Interface and Performance
It’s a decently powerful phone, but transitions between screen modes need much refinement.
The Axon M’s interface is built on Android 7.1.2, but thankfully ZTE is guaranteeing an update to Oreo 8.0. Overlaid with its own skin and paired with apps from both ZTE and AT&T, the OS isn’t the most beautifully designed – erring more on the side of stock Android, but sometimes with even less color. The messaging app, for instance, takes on a dull green color as its main color scheme, and doesn’t allow for personalized colors for different contacts as Android Messages does.
The most unique aspect of the interface is, of course, using the two screens simultaneously. All available screen modes are activated through the “M” button, which is an additional soft key added to the nav bar. The list of modes includes:
- Single Mode, where only the main screen is activated.
- Dual Mode, which enables the utilization of two independent screens and multiple instances of certain apps, such as Google Docs.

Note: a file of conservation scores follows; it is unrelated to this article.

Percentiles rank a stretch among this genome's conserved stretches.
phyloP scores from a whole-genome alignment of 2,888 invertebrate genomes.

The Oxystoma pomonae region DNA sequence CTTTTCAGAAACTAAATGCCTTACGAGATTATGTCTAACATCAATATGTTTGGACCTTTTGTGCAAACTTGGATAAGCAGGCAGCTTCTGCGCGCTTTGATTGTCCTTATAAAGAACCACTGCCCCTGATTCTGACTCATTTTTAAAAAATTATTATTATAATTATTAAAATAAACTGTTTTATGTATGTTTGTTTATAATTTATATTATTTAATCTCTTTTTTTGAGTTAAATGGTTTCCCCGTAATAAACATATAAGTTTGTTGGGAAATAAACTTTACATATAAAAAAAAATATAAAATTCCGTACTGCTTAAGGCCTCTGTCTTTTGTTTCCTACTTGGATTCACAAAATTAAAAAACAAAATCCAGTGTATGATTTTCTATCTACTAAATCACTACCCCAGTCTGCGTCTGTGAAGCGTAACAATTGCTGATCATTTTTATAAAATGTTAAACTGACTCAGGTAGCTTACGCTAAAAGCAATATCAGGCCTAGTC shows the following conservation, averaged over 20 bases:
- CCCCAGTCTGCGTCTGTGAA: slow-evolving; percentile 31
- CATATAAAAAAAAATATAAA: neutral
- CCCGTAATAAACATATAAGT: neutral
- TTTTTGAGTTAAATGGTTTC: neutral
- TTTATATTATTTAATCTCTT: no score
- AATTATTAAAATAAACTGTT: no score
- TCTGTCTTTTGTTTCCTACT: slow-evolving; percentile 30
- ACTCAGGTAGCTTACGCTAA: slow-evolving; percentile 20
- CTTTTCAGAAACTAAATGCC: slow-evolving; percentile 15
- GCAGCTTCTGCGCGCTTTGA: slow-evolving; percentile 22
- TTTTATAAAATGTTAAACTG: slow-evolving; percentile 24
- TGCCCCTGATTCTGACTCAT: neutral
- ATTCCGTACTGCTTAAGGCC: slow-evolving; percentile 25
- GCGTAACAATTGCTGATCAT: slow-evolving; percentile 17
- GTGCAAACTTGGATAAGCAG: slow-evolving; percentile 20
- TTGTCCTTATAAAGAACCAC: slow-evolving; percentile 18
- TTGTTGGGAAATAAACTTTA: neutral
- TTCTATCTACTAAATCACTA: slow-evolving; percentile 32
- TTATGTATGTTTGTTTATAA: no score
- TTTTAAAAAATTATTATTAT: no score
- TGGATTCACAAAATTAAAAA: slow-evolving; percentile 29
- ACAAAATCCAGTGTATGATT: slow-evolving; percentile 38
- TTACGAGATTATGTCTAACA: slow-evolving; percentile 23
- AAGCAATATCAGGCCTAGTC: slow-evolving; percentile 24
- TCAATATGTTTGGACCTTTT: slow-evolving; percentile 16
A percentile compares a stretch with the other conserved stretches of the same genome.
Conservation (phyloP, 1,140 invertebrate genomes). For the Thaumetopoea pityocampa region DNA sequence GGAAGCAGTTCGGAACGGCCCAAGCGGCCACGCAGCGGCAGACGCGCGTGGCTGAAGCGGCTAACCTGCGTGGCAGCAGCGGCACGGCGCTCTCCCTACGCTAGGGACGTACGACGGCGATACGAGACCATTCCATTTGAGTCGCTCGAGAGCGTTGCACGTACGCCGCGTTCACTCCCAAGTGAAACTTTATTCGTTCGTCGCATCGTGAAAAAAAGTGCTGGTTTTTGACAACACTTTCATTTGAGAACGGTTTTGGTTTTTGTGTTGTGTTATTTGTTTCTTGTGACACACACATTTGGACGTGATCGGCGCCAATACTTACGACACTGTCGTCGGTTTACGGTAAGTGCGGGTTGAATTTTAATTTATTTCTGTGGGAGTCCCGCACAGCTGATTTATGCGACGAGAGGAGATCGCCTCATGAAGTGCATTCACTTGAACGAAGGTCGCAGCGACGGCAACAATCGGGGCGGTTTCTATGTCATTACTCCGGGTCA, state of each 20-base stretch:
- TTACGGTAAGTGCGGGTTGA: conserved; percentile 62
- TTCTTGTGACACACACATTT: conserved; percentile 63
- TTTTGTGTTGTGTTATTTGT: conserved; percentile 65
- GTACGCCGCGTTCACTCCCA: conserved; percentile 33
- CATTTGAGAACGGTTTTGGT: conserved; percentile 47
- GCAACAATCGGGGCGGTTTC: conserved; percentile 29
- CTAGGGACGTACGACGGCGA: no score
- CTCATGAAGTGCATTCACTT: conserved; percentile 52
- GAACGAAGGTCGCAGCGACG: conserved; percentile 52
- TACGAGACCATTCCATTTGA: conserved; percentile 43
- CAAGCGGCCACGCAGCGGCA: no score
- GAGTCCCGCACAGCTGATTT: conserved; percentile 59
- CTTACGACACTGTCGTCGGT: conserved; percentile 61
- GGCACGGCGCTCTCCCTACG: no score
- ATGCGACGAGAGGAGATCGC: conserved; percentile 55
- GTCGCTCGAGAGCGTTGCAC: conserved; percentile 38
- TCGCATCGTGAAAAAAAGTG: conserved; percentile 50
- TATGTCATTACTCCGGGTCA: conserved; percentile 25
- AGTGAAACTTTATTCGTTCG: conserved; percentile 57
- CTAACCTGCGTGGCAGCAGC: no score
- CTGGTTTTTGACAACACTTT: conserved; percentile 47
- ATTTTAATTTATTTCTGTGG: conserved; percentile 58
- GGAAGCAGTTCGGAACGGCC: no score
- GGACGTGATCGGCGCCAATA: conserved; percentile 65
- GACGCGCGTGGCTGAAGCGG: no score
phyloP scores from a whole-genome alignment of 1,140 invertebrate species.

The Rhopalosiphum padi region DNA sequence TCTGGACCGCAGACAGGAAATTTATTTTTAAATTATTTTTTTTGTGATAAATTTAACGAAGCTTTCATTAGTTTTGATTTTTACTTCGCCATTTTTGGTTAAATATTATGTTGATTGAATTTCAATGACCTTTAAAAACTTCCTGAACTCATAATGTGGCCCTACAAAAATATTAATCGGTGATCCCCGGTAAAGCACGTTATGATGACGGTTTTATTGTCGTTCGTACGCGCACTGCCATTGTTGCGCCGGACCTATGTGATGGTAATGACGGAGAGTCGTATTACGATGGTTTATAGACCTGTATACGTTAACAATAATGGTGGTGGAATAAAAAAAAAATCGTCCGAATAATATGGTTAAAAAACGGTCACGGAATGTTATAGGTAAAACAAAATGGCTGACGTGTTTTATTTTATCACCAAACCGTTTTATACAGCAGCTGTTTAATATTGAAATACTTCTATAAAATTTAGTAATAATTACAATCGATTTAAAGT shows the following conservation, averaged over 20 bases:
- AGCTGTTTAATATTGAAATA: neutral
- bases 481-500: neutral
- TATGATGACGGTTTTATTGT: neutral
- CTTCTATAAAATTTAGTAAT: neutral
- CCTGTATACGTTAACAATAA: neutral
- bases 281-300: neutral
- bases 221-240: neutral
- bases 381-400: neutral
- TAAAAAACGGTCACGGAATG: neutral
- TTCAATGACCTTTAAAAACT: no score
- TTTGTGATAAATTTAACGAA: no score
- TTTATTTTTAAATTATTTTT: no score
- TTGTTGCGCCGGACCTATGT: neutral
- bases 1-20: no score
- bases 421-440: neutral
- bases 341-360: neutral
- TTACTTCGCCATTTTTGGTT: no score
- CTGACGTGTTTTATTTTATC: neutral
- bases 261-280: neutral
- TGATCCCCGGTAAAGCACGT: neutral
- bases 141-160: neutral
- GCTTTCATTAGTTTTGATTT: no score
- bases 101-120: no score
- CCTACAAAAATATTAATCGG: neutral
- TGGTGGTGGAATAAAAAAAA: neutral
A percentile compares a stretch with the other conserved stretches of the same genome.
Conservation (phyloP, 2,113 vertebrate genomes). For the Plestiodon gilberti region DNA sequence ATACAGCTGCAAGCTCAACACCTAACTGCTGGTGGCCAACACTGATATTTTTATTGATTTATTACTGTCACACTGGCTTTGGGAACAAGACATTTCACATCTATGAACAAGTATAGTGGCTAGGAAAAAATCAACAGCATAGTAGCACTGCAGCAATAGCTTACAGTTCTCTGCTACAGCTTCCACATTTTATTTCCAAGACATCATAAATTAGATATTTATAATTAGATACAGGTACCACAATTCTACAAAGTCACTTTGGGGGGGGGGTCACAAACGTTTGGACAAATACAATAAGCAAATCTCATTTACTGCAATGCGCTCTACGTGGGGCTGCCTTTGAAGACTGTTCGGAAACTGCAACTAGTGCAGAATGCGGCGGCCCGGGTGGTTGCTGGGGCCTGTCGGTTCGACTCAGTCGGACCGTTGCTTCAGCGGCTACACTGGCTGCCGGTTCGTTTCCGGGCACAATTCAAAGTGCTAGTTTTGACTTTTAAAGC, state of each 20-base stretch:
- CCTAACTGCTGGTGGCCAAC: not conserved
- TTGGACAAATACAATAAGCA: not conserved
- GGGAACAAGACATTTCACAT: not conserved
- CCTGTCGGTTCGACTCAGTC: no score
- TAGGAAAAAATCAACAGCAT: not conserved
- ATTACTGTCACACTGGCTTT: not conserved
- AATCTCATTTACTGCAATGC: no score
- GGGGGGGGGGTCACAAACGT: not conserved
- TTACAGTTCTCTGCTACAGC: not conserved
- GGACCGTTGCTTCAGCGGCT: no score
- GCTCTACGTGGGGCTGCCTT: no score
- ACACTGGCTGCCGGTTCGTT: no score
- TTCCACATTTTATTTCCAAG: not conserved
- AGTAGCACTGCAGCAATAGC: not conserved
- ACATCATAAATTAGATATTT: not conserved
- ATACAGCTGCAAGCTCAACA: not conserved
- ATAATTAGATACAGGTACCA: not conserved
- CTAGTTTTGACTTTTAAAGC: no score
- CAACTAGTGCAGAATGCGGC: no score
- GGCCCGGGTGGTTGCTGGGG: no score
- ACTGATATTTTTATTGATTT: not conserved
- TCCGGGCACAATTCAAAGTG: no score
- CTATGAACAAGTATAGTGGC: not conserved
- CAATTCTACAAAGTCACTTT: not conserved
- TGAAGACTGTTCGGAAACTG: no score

- Extended Mode: as we hinted already in the Design section, it is used to stretch content across both displays, as if the phone had one huge screen only.
- Mirror mode, which duplicates the same content on each screen.
Furtermore, a set of gestures is built into the interface to make toggling and managing apps quicker. While in Dual Mode, you can use a three-finger swipe across both screens to swap an app from one display to the other – a useful and generally swiftly executed task. If, for instance, you’re in Extended Mode and would like to push content to one side to make room for another app, simply swipe one finger to the left across the nav bar. Then, when you’re done multitasking, you can swipe to the right to extend the left-most app once more.
In terms of performance and fluidity, general navigation will serve you decently well – apps typically open quickly, and swapping is just as prompt. Unfortunately, toggling screen modes can often be a stuttery and unresponsive affair. Taking some time to refine the transitions and speed up reaction times when changing modes would have been much appreciated, as there never seems to be an instance when lag and unresponsiveness aren’t a factor.
20 MP’s capture detail well, but motion blur and poor exposure do their part to obfuscate this fact.